Dating Experience and Subjective Wellbeing in Autism Spectrum Disorder

Poster Presentation
Thursday, May 10, 2018: 5:30 PM-7:00 PM
Hall Grote Zaal (de Doelen ICC Rotterdam)
M. A. Stokes1, G. Hancock1 and L. Pecora2, (1)Deakin University, Burwood, Australia, (2)School of Psychology, Deakin University, Burwood, VIC, Australia

Research and clinical accounts both suggest that many individuals with ASD express a clear desire for relationships with others. However, they experience difficulties establishing such relationships. Previous systematic reviews and meta-analyses suggested that difficulties in this area are more commonly experienced by individuals with ASD compared to typically developing (TD) individuals (Hancock, Stokes, Mesibov, 2017). However, there is very little empirical evidence concerning the impact of ASD on the establishment of romantic relationship. Understanding of this would assist in providing well-informed and effective supports for adolescents with ASD in transition to adulthood and for adults with ASD who are seeking support around relationship difficulties.


The aim of this study was to contrast those with ASD to TD individuals for 1/. the level of interest in relationships, 2/. the rate of dating experience, and then 3/. the subsequent difficulties establishing a relationship. If differences between groups were found, the clinical impact of these difficulties was to be explored by assessing whether the association between ASD symptomology and overall wellbeing was moderated by the relationship difficulties.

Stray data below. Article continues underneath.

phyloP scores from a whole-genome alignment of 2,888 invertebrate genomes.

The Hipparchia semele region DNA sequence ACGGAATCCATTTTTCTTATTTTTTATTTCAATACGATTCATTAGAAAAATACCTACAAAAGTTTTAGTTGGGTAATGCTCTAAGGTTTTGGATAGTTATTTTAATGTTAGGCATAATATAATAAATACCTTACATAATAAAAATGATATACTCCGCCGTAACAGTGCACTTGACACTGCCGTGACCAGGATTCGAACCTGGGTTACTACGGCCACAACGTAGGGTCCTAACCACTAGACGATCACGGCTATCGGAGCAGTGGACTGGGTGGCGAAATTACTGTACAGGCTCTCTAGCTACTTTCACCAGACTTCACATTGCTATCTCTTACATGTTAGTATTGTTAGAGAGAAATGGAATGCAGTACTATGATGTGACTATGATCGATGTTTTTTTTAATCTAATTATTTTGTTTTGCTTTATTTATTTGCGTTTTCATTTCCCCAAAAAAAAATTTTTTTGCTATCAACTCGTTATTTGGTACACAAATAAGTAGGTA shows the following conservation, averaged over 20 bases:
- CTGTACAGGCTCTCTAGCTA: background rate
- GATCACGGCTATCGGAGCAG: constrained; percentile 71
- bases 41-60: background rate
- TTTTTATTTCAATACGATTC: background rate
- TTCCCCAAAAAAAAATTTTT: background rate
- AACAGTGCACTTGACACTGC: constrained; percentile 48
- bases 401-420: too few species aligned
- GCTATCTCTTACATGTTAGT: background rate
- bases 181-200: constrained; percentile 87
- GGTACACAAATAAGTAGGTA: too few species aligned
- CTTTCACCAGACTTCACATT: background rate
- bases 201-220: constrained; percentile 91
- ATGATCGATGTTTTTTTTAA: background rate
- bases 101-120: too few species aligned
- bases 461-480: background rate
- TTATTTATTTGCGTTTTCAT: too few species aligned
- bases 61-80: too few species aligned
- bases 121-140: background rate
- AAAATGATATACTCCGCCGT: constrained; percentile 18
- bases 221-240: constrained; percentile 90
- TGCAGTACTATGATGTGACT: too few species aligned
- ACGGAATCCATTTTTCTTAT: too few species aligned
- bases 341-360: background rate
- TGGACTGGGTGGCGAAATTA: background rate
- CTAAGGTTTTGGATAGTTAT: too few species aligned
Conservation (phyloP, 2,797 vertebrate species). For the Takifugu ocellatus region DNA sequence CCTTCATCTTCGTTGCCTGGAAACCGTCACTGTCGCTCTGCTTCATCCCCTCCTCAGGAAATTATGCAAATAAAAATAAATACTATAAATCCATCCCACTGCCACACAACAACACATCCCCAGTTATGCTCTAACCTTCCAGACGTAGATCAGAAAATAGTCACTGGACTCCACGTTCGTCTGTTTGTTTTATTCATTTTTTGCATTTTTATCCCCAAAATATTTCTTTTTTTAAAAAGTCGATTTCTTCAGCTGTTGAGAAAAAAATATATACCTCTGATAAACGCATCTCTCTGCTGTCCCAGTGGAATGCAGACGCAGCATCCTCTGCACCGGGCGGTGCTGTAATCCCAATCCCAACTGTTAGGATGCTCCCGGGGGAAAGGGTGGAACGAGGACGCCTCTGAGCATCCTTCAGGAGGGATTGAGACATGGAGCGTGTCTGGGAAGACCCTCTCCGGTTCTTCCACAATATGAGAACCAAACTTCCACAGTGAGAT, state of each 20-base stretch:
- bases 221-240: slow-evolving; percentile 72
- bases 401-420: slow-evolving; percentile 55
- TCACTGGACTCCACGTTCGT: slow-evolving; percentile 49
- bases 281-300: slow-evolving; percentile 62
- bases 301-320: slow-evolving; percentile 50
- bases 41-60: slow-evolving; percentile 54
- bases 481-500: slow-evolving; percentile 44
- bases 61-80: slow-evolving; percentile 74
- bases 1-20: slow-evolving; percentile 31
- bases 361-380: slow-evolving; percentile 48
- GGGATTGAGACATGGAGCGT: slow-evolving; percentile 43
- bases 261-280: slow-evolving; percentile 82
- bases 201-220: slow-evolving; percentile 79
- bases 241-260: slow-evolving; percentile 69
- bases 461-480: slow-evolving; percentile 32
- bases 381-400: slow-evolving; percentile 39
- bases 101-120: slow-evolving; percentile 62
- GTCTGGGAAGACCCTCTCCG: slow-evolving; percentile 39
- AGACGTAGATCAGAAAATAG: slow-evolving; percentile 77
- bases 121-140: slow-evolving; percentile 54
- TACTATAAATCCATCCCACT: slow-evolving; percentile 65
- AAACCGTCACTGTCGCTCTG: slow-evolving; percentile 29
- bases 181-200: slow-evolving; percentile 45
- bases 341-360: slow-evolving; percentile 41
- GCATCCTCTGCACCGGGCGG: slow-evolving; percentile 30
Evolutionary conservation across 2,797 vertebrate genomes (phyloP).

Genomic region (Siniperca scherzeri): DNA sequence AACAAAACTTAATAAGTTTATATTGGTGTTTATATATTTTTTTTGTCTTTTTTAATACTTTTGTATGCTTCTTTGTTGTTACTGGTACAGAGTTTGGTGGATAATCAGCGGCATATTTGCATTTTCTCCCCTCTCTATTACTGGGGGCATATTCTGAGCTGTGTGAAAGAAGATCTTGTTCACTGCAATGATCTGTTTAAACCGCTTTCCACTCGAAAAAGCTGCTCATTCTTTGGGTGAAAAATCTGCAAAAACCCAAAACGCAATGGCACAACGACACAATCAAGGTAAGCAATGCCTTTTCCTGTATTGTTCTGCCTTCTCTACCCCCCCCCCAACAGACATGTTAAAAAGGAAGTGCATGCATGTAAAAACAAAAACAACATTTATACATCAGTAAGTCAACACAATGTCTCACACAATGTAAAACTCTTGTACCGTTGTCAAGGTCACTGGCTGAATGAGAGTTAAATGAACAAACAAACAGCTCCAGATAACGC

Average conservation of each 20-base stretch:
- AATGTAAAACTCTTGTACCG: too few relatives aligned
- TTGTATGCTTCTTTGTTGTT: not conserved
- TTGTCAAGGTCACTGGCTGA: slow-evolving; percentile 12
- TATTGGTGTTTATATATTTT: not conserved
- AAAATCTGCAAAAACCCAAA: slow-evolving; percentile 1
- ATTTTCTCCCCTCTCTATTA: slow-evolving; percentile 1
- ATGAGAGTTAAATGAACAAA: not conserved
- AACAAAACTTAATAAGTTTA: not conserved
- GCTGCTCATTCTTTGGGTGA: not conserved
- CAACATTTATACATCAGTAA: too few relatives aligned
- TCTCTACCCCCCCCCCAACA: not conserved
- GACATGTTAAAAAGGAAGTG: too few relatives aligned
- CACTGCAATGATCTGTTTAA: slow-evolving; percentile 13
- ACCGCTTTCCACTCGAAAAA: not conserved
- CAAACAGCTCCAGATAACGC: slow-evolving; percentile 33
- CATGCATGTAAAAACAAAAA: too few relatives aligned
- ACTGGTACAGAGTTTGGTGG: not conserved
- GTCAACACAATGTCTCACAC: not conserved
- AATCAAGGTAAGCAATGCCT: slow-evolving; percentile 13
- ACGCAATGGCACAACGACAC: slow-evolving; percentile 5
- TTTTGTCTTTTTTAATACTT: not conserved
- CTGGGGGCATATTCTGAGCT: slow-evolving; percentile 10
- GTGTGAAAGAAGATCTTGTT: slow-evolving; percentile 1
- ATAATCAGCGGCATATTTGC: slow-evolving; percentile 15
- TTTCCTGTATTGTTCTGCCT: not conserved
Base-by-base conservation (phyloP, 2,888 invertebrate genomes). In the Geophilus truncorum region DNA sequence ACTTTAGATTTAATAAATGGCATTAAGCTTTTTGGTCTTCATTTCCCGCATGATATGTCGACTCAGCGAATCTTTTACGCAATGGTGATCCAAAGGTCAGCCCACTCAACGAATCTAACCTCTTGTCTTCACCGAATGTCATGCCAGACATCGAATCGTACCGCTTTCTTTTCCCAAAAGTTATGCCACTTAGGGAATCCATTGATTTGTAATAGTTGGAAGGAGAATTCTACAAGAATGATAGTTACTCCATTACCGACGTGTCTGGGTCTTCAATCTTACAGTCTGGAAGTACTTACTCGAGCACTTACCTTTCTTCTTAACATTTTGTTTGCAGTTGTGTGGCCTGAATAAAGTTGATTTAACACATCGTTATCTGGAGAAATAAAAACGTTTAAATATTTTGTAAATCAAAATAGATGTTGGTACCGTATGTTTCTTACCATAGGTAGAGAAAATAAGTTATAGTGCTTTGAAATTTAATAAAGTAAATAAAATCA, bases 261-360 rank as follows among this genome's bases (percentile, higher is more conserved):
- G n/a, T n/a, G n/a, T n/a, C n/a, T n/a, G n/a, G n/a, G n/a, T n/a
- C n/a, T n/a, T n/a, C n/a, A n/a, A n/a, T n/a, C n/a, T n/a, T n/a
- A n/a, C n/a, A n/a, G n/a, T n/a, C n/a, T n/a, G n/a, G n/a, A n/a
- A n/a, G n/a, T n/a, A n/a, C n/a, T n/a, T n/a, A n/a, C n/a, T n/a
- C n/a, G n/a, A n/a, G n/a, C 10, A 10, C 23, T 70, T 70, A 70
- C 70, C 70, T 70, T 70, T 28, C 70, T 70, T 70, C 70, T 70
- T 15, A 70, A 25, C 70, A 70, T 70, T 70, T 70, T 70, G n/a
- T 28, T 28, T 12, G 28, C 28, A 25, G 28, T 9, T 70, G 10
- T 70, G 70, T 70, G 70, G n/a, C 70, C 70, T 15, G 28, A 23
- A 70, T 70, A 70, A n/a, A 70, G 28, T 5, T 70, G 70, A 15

An online questionnaire comprising of the Sexual Behaviour Scale – third edition (SBS-III; Hancock, 2017), a measure of socio-sexual functioning validated by item response analysis, the Autism Quotient (AQ), and the Personal Wellbeing Index (PWI) was completed by 232 individuals with ASD (Age M=25.13, SD=7.96) and 227 TD individuals (Age M=22.16, SD=5.25).


Compared to TD individuals, individuals with ASD did not differ to the degree that they were interested in having a relationship (p=ns). However, those with ASD more commonly reported having never been on a date, t(411)=2.15, p<.05, Cohen’s d=0.30, and having had difficulties establishing a relationship, t(437)=4.58, p<.001 Cohen’s d=0.62. A regression model of the relationship between level of ASD symptomology and level of wellbeing, moderated by difficulty establishing relationships was significant, F(3,451)=43.44, p<.001, R2=.22, with the moderator providing significant explanation of this relationship, b=-.64, t=-2.35, p<.05.


Individuals with ASD have the same level of interest in relationships as TD individuals, however are less likely to have been on a date and if they have, they are more likely to have difficulty establishing a relationship. Results also demonstrated that the impact of ASD symptomology on one’s wellbeing is moderated by these difficulties establishing romantic relationships. For clinicians, these findings suggest that primary interventions and supports in this domain should focus on understanding and skills related to the initial stages of meeting a potential partner and building a relationship. This is of particular importance given that difficulty in this area can reduce subjective wellbeing for those on the autism spectrum.